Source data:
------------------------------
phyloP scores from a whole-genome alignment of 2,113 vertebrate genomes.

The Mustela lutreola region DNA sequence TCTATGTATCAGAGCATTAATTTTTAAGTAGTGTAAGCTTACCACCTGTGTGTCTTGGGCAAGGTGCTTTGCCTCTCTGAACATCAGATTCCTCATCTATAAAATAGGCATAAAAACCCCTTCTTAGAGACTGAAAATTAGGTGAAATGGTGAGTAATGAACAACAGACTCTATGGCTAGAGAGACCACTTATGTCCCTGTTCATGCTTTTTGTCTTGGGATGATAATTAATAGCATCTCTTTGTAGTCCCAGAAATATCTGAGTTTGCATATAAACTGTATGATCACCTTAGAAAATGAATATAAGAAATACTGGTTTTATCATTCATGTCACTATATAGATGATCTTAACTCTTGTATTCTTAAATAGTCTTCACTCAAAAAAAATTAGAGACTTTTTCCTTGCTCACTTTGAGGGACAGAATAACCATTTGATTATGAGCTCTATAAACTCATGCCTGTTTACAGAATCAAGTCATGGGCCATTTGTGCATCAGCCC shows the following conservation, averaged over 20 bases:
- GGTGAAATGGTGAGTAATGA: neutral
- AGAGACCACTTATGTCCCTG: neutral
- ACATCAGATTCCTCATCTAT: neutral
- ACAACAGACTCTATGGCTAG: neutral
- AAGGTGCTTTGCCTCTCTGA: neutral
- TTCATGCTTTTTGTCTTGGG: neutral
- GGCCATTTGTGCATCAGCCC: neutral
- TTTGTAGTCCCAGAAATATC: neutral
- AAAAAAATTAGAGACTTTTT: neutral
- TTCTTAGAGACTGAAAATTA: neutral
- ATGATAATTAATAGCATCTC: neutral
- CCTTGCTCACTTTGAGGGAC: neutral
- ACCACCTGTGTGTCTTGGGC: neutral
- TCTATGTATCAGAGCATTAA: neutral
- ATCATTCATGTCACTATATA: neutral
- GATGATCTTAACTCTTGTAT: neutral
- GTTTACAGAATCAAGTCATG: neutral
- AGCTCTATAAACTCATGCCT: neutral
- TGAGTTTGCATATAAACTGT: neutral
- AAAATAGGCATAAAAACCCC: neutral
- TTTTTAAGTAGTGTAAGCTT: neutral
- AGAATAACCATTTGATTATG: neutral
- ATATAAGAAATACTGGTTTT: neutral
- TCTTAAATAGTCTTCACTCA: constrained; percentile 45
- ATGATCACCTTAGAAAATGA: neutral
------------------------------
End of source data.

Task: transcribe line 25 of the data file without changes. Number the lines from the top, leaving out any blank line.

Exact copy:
- ATATAAGAAATACTGGTTTT: neutral